NVZ’s may currently be the bane of many UK farmers lives, but regulation in Denmark means such environmental restrictions have been a reality since the mid 1980’s, according to Erik Jorgensen, Danish Agriculture and Food Council.
“One of the main reasons for strict rules on agriculture is the long coastline in relation to the size of the country. This means there are areas with little exchange of water and any pollution could result in algae blooms and poor physical conditions,” he said.
In the mid 1980’s the decision was taken to reduce nitrogen loading by 50% from agriculture and phosphorous loading by 80%. “This means that requirements for minimum storage capacity were introduced more than 20 years ago,” explained Mr Jorgensen.
The whole of Denmark is designated a Nitrate Vulnerable Zone and farmers are required to produce yearly plans and accounts of manure management, with maximum nitrogen application at 140kg N/ha for pigs and poultry.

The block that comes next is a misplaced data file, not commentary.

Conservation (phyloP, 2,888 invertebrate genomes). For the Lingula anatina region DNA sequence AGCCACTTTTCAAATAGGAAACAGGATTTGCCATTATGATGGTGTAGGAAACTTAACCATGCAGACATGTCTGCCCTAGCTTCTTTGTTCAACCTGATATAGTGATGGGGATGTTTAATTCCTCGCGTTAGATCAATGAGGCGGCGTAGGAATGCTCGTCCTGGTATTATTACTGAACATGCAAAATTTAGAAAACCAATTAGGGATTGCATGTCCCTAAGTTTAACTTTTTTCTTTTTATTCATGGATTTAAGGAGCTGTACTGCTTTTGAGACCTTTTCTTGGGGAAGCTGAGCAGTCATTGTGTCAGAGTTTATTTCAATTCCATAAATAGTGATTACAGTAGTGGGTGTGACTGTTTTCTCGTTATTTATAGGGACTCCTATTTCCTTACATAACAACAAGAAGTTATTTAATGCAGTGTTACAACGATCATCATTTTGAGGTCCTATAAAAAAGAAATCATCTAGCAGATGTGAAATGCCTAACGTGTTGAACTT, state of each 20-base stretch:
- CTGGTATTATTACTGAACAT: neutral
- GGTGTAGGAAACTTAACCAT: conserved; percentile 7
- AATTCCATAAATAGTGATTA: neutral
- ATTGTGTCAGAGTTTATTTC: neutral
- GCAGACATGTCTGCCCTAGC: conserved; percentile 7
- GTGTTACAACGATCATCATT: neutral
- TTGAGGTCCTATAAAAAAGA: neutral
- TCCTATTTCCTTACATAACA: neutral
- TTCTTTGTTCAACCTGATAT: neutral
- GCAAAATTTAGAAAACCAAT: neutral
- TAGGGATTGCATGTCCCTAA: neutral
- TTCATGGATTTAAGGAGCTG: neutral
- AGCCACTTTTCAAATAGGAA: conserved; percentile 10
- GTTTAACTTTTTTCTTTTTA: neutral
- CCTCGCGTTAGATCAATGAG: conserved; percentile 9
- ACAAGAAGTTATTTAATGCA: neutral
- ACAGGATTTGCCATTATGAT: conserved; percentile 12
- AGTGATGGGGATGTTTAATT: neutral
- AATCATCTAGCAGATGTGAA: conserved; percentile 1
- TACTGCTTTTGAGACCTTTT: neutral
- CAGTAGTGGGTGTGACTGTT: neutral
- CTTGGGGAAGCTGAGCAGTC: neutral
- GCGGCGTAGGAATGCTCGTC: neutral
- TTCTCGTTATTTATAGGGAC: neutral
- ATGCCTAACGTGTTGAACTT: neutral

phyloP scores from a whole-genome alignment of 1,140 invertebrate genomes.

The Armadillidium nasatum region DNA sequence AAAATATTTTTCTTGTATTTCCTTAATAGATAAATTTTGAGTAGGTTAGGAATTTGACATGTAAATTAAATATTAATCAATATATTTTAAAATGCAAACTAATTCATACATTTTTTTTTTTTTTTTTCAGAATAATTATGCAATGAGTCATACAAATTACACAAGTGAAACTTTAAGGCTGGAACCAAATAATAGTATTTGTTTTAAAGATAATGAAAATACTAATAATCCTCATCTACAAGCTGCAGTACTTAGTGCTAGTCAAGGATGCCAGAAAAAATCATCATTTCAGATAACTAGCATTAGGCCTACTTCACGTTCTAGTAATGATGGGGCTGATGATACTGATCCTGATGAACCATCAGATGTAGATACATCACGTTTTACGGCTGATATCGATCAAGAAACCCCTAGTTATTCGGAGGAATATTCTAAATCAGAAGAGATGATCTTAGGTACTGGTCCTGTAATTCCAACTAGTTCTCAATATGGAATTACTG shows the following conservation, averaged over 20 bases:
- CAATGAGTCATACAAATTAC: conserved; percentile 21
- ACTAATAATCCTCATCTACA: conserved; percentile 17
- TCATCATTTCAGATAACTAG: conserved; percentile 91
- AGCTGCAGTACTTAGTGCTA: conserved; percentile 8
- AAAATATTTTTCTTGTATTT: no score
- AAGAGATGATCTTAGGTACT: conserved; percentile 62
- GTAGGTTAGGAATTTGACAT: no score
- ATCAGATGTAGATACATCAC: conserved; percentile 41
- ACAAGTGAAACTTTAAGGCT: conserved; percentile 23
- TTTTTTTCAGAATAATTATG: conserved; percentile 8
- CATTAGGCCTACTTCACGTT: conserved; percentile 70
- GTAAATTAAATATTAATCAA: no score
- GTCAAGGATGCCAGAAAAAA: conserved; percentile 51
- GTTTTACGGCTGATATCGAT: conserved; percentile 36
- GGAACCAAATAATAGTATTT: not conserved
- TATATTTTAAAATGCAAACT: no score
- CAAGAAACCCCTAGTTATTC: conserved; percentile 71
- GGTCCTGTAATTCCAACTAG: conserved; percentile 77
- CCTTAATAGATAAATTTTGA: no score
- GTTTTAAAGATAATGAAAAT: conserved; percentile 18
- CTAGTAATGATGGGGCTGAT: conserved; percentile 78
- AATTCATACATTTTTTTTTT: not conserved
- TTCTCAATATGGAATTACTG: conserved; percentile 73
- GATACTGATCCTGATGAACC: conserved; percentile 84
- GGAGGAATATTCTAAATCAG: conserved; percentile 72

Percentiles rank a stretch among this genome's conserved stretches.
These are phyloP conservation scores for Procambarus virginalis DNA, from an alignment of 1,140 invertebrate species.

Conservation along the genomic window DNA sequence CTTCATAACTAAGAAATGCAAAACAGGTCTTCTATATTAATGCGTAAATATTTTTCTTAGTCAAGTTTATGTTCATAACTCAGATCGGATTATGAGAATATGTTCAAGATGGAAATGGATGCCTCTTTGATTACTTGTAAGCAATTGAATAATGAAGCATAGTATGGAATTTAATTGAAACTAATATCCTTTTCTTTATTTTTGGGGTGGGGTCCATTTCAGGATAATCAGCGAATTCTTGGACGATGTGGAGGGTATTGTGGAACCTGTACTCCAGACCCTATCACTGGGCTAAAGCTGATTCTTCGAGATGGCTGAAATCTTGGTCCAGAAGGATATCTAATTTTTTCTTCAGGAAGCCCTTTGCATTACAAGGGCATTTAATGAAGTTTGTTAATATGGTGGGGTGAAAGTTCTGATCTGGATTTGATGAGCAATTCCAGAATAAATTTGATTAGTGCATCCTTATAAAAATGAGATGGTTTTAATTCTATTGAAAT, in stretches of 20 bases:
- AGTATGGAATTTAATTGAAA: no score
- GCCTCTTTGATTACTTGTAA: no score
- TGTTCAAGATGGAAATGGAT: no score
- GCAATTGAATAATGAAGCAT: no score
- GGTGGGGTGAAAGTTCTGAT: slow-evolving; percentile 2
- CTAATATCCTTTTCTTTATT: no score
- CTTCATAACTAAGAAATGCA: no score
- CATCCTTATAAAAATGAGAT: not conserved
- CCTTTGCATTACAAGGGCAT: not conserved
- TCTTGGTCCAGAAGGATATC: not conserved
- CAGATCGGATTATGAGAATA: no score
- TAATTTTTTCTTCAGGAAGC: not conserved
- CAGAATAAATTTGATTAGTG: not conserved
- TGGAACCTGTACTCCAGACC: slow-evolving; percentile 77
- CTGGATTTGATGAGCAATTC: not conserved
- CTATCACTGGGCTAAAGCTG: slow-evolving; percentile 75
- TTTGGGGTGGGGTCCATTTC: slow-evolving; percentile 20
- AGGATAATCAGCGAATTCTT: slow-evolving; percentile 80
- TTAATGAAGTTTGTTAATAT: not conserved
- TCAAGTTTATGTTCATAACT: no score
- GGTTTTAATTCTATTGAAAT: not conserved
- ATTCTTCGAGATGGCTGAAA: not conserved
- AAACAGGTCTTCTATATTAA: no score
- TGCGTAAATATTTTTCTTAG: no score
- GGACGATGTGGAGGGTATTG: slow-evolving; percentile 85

“Also with EU regulation stating a maximum of two livestock units/ha, we have been complying with 1.7 units for a long time. This means that, in reality, nitrogen surpluses have been reduced by 56% since 1985 to 2007, phosphorus surpluses by 77% and ammonia loss has reduced by 48%.”
However, co-funding in the 1980’s meant implementation was easier than it is today, with no central funding available in Denmark.
“We have reached the target of where we want to go, further general regulation won’t be cost effective,” said Mr Jorgensen.
Strict environmental legislation is one reason outdoor pig production has declined significantly over the past 10 years. With the number of outdoor sows peaking at 40,000 in the late 1990’s, by 2008 this was down to about 3500 sows, representing just 0.3% of sows in Denmark.
Mr Jorgensen put this down to changes with environmental legislation requiring two lines of fencing around each field and also due to the efficiency offered by indoor pig production.